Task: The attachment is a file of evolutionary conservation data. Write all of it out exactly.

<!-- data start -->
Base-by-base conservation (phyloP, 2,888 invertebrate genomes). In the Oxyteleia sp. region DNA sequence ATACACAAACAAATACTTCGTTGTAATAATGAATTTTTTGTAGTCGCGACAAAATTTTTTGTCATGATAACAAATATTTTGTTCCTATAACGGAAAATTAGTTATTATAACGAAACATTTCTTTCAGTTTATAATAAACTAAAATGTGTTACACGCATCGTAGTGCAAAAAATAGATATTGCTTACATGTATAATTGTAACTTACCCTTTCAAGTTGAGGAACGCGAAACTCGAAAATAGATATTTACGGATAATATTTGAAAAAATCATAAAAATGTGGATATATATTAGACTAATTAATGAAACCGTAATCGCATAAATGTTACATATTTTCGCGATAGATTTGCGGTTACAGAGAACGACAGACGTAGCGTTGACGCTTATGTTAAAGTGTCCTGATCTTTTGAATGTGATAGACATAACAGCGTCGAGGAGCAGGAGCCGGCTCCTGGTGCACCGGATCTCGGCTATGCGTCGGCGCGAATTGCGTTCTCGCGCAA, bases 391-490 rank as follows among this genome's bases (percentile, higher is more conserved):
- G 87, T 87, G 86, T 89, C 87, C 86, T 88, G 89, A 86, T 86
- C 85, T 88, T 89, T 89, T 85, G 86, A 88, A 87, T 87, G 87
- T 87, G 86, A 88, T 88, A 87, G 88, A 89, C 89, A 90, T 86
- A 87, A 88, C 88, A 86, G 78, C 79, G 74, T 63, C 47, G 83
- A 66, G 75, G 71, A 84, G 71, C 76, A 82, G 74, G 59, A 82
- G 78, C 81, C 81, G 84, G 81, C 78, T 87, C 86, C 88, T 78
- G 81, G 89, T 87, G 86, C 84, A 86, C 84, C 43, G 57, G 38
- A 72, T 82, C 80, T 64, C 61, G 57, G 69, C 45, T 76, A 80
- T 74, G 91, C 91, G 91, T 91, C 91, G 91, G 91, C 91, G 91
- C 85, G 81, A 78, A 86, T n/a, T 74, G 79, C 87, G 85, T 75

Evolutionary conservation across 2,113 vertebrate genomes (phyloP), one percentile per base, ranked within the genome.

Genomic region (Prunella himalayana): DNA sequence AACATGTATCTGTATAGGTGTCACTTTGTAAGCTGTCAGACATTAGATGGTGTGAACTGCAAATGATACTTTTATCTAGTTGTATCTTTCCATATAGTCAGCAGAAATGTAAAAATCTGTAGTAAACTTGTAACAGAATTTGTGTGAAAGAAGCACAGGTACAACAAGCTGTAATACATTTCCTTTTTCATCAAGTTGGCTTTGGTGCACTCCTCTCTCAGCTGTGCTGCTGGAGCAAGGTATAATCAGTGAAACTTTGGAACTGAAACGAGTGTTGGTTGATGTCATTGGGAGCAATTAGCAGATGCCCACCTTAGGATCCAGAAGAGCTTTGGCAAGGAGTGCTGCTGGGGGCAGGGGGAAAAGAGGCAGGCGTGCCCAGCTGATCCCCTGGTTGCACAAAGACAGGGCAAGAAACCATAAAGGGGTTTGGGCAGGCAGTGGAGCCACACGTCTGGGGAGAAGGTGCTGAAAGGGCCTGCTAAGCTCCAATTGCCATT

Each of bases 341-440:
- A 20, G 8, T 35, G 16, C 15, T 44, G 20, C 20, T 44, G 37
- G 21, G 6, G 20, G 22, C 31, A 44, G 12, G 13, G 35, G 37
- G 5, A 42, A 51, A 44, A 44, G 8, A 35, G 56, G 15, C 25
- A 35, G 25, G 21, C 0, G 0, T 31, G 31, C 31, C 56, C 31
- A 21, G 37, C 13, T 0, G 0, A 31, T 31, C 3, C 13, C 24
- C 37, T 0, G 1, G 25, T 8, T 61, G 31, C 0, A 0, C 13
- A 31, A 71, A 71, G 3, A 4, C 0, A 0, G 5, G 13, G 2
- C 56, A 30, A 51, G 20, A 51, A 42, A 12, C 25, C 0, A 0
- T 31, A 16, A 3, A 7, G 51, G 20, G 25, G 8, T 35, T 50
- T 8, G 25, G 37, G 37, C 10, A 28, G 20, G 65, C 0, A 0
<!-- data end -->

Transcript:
Base-by-base conservation (phyloP, 2,888 invertebrate genomes). In the Oxyteleia sp. region DNA sequence ATACACAAACAAATACTTCGTTGTAATAATGAATTTTTTGTAGTCGCGACAAAATTTTTTGTCATGATAACAAATATTTTGTTCCTATAACGGAAAATTAGTTATTATAACGAAACATTTCTTTCAGTTTATAATAAACTAAAATGTGTTACACGCATCGTAGTGCAAAAAATAGATATTGCTTACATGTATAATTGTAACTTACCCTTTCAAGTTGAGGAACGCGAAACTCGAAAATAGATATTTACGGATAATATTTGAAAAAATCATAAAAATGTGGATATATATTAGACTAATTAATGAAACCGTAATCGCATAAATGTTACATATTTTCGCGATAGATTTGCGGTTACAGAGAACGACAGACGTAGCGTTGACGCTTATGTTAAAGTGTCCTGATCTTTTGAATGTGATAGACATAACAGCGTCGAGGAGCAGGAGCCGGCTCCTGGTGCACCGGATCTCGGCTATGCGTCGGCGCGAATTGCGTTCTCGCGCAA, bases 391-490 rank as follows among this genome's bases (percentile, higher is more conserved):
- G 87, T 87, G 86, T 89, C 87, C 86, T 88, G 89, A 86, T 86
- C 85, T 88, T 89, T 89, T 85, G 86, A 88, A 87, T 87, G 87
- T 87, G 86, A 88, T 88, A 87, G 88, A 89, C 89, A 90, T 86
- A 87, A 88, C 88, A 86, G 78, C 79, G 74, T 63, C 47, G 83
- A 66, G 75, G 71, A 84, G 71, C 76, A 82, G 74, G 59, A 82
- G 78, C 81, C 81, G 84, G 81, C 78, T 87, C 86, C 88, T 78
- G 81, G 89, T 87, G 86, C 84, A 86, C 84, C 43, G 57, G 38
- A 72, T 82, C 80, T 64, C 61, G 57, G 69, C 45, T 76, A 80
- T 74, G 91, C 91, G 91, T 91, C 91, G 91, G 91, C 91, G 91
- C 85, G 81, A 78, A 86, T n/a, T 74, G 79, C 87, G 85, T 75

Evolutionary conservation across 2,113 vertebrate genomes (phyloP), one percentile per base, ranked within the genome.

Genomic region (Prunella himalayana): DNA sequence AACATGTATCTGTATAGGTGTCACTTTGTAAGCTGTCAGACATTAGATGGTGTGAACTGCAAATGATACTTTTATCTAGTTGTATCTTTCCATATAGTCAGCAGAAATGTAAAAATCTGTAGTAAACTTGTAACAGAATTTGTGTGAAAGAAGCACAGGTACAACAAGCTGTAATACATTTCCTTTTTCATCAAGTTGGCTTTGGTGCACTCCTCTCTCAGCTGTGCTGCTGGAGCAAGGTATAATCAGTGAAACTTTGGAACTGAAACGAGTGTTGGTTGATGTCATTGGGAGCAATTAGCAGATGCCCACCTTAGGATCCAGAAGAGCTTTGGCAAGGAGTGCTGCTGGGGGCAGGGGGAAAAGAGGCAGGCGTGCCCAGCTGATCCCCTGGTTGCACAAAGACAGGGCAAGAAACCATAAAGGGGTTTGGGCAGGCAGTGGAGCCACACGTCTGGGGAGAAGGTGCTGAAAGGGCCTGCTAAGCTCCAATTGCCATT

Each of bases 341-440:
- A 20, G 8, T 35, G 16, C 15, T 44, G 20, C 20, T 44, G 37
- G 21, G 6, G 20, G 22, C 31, A 44, G 12, G 13, G 35, G 37
- G 5, A 42, A 51, A 44, A 44, G 8, A 35, G 56, G 15, C 25
- A 35, G 25, G 21, C 0, G 0, T 31, G 31, C 31, C 56, C 31
- A 21, G 37, C 13, T 0, G 0, A 31, T 31, C 3, C 13, C 24
- C 37, T 0, G 1, G 25, T 8, T 61, G 31, C 0, A 0, C 13
- A 31, A 71, A 71, G 3, A 4, C 0, A 0, G 5, G 13, G 2
- C 56, A 30, A 51, G 20, A 51, A 42, A 12, C 25, C 0, A 0
- T 31, A 16, A 3, A 7, G 51, G 20, G 25, G 8, T 35, T 50
- T 8, G 25, G 37, G 37, C 10, A 28, G 20, G 65, C 0, A 0